With national polls now showing presumptive Republican presidential nominee Donald Trump edging out Hillary Clinton in a hypothetical matchup, discussion of November’s election has moved away from the GOP’s contentious primary to a struggling Democrat front-runner.
Former House Speaker Newt Gingrich, who has endorsed and frequently offered support for Trump in the media, appeared recently on the Fox News Channel to analyze the Democrat side of the 2016 electoral equation. As polling shows Trump not only gaining on Clinton but increasingly beating her, Gingrich made a bold prediction about the coming months.
“I don’t think they signal a really close race by November,” he told host Maria Bartiromo. “If you look at the trend line, they signal that Trump will probably consolidate and Hillary will probably continue to stagnate.”
After serving as first lady, U.S. senator and secretary of state, Clinton is a known entity, Gingrich pointed out, who has consistently had difficulty rallying support.
America has “had a long, long time to get to know Hillary Clinton,” he said, “and she cannot build a base that works.”
Gingrich predicted many disaffected young Democrats will cross party lines to support Trump in November. Additionally, he noted, Clinton faces the added obstacle of a persistent primary foe in Bernie Sanders.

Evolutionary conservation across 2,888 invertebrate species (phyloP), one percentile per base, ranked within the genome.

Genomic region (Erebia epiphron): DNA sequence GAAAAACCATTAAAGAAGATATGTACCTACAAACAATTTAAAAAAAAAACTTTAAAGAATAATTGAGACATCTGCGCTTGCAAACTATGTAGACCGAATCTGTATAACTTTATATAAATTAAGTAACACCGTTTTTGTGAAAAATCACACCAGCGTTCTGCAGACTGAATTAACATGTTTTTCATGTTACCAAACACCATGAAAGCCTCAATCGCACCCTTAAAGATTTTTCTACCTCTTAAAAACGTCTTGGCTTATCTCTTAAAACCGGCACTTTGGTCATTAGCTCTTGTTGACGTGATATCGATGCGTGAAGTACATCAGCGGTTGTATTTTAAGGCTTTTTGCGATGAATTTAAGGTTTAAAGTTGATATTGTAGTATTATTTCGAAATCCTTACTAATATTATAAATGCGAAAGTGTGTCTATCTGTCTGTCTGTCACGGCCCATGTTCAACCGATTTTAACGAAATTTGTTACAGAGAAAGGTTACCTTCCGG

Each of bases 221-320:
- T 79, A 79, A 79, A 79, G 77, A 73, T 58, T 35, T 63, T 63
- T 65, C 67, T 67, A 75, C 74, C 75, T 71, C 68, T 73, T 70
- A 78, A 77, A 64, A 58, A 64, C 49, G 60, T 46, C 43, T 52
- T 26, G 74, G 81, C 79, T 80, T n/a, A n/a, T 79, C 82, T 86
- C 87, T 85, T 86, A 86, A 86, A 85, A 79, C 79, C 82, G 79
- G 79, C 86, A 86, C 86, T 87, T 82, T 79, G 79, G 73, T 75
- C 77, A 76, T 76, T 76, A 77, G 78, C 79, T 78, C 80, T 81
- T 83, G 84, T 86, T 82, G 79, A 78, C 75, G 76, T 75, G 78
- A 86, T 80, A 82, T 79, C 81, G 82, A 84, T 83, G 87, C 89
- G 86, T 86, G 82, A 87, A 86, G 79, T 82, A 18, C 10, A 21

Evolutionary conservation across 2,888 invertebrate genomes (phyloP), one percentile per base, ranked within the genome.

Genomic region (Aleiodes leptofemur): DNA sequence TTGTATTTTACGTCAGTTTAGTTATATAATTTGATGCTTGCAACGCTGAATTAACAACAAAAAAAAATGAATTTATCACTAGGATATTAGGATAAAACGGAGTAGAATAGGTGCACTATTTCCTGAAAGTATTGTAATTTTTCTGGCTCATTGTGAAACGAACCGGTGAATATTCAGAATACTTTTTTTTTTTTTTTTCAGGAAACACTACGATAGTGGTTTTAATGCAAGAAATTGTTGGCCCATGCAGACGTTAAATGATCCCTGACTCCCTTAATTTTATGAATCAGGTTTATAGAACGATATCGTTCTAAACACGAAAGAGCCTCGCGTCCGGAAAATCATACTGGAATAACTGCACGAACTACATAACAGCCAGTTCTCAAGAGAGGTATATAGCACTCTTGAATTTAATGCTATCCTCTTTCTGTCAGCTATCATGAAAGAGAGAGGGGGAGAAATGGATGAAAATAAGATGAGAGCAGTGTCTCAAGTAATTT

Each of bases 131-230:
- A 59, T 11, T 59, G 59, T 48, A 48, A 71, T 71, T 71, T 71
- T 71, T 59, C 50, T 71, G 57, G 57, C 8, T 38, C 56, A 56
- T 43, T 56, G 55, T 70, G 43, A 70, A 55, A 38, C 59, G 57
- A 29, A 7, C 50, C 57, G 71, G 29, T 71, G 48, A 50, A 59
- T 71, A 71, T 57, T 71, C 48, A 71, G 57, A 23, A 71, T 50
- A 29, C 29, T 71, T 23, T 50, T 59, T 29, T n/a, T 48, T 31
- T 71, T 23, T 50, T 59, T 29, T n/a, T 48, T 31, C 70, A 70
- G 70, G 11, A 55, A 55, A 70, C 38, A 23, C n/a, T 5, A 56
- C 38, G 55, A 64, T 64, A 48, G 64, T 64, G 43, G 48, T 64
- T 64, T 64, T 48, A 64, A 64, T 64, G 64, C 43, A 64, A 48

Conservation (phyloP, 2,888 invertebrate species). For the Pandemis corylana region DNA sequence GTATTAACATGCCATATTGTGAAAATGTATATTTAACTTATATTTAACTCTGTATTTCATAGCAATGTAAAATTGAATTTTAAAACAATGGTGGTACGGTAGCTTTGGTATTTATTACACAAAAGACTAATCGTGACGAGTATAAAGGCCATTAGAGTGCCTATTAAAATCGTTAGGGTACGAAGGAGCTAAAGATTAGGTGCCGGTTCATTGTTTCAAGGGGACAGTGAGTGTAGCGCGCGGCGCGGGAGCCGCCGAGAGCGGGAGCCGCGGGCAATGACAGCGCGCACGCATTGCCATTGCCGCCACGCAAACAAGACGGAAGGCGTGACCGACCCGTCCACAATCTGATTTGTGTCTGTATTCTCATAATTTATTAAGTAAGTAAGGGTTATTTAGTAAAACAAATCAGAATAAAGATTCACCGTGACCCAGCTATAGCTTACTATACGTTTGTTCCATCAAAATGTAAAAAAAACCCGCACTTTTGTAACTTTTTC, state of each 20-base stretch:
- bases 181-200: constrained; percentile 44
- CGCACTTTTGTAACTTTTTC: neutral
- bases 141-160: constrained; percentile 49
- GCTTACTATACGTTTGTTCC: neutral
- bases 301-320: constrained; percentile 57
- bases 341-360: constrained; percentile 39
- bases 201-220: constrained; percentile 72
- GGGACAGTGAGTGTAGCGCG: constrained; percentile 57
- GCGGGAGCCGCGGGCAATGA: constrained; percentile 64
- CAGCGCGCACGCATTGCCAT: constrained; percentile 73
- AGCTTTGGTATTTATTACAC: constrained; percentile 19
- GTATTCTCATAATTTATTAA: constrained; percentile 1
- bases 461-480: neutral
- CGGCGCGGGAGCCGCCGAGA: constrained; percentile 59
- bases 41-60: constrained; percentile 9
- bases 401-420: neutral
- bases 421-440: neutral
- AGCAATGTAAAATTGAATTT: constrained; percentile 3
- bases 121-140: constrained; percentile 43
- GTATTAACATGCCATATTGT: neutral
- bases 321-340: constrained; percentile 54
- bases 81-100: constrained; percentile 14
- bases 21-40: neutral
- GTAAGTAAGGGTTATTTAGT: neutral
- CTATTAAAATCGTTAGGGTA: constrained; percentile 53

Amid allegations Democratic National Committee Chair Debbie Wasserman Schultz has helped paved the way to Clinton’s nomination bid, Sanders recently endorsed the Florida congresswoman’s challenger. Such a move, Gingrich posed, is indicative of a “civil war” within the party.
“Sanders is committed to go all the way to the convention in a really bitter fight,” asserted the former Georgia congressman who, many believe, could be on Trump’s short list for the vice presidential slot.
The 2012 GOP presidential candidate went on to predict the Democrat Party “will be in shambles by the end of the summer.”
When pressed on whether Clinton might pick the Vermont senator as her running mate, Gingrich indicated such an arrangement made little sense to him.
“Bernie, in the end, what are you going to say?” he asked in reference to Sanders’ frequent criticism of his rival.
Gingrich also noted that Sanders does not tick off the special-interest boxes he believes Clinton is looking for in a running mate.
“My hunch is that she’s looking for a Latino,” he said. “She’s looking for the next generation, a younger person.”